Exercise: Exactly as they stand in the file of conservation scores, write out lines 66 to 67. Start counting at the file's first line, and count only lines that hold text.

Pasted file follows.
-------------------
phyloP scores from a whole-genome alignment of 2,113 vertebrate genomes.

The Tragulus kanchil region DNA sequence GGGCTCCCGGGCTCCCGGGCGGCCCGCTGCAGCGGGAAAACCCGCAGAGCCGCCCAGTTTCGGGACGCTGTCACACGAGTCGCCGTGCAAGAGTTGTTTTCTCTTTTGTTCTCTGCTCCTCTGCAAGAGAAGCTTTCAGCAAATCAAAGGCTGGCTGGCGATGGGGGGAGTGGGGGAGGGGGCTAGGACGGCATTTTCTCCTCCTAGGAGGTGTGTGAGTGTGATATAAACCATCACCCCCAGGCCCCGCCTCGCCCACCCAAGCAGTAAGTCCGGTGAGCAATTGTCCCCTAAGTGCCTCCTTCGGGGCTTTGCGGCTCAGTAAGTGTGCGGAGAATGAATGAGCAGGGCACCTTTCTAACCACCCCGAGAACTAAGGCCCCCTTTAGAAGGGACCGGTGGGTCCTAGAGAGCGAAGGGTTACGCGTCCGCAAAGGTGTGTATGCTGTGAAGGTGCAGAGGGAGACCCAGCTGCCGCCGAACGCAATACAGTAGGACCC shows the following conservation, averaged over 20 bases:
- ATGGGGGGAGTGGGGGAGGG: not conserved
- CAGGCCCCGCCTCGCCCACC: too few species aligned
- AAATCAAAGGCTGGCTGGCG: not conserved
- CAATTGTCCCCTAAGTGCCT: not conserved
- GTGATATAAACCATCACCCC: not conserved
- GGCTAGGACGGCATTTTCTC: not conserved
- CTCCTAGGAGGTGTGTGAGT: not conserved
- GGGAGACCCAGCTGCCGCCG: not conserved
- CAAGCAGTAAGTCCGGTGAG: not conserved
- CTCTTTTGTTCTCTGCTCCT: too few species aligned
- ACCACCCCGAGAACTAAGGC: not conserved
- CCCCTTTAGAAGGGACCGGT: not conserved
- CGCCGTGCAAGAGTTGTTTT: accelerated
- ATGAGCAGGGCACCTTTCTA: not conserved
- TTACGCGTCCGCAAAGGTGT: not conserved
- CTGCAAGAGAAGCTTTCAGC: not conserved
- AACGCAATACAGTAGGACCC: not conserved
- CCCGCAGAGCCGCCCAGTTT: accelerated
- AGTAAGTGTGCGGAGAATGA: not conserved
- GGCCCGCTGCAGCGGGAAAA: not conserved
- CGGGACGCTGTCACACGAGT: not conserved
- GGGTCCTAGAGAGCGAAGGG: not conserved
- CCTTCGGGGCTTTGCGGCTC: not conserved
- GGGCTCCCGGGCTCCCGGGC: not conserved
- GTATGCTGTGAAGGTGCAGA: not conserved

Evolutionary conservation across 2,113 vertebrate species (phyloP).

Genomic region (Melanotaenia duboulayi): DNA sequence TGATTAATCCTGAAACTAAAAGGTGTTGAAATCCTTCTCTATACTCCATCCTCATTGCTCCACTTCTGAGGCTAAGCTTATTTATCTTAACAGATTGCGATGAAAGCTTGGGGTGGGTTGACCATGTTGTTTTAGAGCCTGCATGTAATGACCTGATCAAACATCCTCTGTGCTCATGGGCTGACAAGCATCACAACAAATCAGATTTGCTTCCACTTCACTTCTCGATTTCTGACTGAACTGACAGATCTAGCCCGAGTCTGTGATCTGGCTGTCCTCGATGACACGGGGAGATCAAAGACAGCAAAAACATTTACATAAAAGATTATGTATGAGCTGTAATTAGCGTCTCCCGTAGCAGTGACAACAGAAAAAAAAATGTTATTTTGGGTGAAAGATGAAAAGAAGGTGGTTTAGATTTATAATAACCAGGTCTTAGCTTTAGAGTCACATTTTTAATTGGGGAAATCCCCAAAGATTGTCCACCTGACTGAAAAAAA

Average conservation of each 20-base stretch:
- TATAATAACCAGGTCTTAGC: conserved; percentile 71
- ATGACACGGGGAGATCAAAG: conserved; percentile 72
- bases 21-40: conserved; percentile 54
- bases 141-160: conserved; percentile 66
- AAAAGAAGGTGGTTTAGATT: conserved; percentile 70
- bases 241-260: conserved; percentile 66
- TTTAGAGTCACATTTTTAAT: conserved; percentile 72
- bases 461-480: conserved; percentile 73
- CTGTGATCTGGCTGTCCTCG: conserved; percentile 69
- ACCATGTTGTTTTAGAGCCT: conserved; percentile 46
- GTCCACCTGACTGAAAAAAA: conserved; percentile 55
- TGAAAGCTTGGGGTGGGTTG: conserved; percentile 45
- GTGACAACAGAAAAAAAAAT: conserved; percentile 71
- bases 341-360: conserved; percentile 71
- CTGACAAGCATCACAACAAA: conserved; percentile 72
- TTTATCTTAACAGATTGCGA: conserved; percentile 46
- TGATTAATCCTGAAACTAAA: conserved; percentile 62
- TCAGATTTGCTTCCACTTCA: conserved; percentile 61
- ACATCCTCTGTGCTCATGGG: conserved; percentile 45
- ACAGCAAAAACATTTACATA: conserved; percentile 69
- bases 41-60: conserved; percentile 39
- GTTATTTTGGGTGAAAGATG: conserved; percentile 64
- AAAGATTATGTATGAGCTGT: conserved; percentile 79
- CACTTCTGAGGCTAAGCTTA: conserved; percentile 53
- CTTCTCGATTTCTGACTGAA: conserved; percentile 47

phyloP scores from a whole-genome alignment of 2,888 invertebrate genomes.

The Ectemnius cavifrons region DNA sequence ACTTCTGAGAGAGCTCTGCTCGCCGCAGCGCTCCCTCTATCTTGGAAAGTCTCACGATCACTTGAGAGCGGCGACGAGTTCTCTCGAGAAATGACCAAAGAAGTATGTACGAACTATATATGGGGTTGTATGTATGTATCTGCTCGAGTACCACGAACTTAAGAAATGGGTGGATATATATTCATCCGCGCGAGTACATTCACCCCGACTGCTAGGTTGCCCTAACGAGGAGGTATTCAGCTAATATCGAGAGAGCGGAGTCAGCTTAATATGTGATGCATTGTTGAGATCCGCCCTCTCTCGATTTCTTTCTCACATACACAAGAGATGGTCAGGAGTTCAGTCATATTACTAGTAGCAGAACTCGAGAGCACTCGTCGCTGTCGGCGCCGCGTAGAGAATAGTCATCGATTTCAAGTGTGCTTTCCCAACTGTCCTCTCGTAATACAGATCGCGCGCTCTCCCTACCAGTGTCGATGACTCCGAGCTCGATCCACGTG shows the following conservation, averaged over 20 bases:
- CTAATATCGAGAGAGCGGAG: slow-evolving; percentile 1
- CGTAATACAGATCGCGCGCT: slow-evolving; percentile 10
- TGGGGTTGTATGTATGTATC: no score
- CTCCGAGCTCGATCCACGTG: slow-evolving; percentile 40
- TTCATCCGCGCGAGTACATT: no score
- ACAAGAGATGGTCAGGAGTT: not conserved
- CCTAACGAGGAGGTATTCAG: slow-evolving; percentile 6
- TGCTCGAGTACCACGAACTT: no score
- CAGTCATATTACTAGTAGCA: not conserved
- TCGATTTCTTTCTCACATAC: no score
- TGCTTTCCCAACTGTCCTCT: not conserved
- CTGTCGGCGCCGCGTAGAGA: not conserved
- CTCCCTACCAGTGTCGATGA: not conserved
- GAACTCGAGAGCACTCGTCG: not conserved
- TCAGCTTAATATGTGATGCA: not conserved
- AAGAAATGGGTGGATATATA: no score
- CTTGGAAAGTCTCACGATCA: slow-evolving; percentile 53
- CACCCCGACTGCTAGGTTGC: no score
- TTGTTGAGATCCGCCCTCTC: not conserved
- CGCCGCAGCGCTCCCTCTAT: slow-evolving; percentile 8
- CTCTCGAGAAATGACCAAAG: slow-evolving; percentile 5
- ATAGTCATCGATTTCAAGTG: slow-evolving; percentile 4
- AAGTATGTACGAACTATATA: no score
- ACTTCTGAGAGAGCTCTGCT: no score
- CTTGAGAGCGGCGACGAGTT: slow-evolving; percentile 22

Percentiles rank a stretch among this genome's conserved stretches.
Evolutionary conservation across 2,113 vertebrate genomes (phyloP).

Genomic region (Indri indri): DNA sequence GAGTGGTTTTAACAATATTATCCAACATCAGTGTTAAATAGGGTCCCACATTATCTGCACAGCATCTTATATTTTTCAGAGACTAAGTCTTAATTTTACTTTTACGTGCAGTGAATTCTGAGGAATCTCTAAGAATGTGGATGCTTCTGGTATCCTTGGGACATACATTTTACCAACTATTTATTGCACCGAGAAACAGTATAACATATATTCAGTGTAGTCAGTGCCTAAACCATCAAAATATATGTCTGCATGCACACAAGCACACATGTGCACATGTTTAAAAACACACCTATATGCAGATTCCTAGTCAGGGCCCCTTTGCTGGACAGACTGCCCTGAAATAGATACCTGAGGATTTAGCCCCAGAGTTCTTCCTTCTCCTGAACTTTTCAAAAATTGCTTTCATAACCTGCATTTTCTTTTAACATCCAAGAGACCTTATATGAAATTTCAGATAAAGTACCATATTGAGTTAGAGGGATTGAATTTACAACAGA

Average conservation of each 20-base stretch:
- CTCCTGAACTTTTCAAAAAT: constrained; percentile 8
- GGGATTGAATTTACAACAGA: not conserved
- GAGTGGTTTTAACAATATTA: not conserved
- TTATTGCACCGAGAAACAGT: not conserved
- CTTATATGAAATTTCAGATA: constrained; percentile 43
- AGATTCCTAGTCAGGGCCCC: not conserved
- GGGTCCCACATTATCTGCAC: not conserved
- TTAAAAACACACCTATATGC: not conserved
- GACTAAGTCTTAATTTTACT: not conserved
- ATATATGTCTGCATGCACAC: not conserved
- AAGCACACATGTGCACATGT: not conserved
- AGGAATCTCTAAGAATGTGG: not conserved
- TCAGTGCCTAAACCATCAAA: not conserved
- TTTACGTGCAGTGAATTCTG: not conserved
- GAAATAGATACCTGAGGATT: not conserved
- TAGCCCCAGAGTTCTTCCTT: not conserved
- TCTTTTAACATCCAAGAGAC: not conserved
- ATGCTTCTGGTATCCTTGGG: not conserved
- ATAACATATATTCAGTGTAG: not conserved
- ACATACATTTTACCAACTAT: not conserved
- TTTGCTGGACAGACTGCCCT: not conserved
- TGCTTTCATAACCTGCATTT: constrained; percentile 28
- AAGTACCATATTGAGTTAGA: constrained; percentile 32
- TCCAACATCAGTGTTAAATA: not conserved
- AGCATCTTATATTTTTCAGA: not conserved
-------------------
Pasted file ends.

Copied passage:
- CAGTCATATTACTAGTAGCA: not conserved
- TCGATTTCTTTCTCACATAC: no score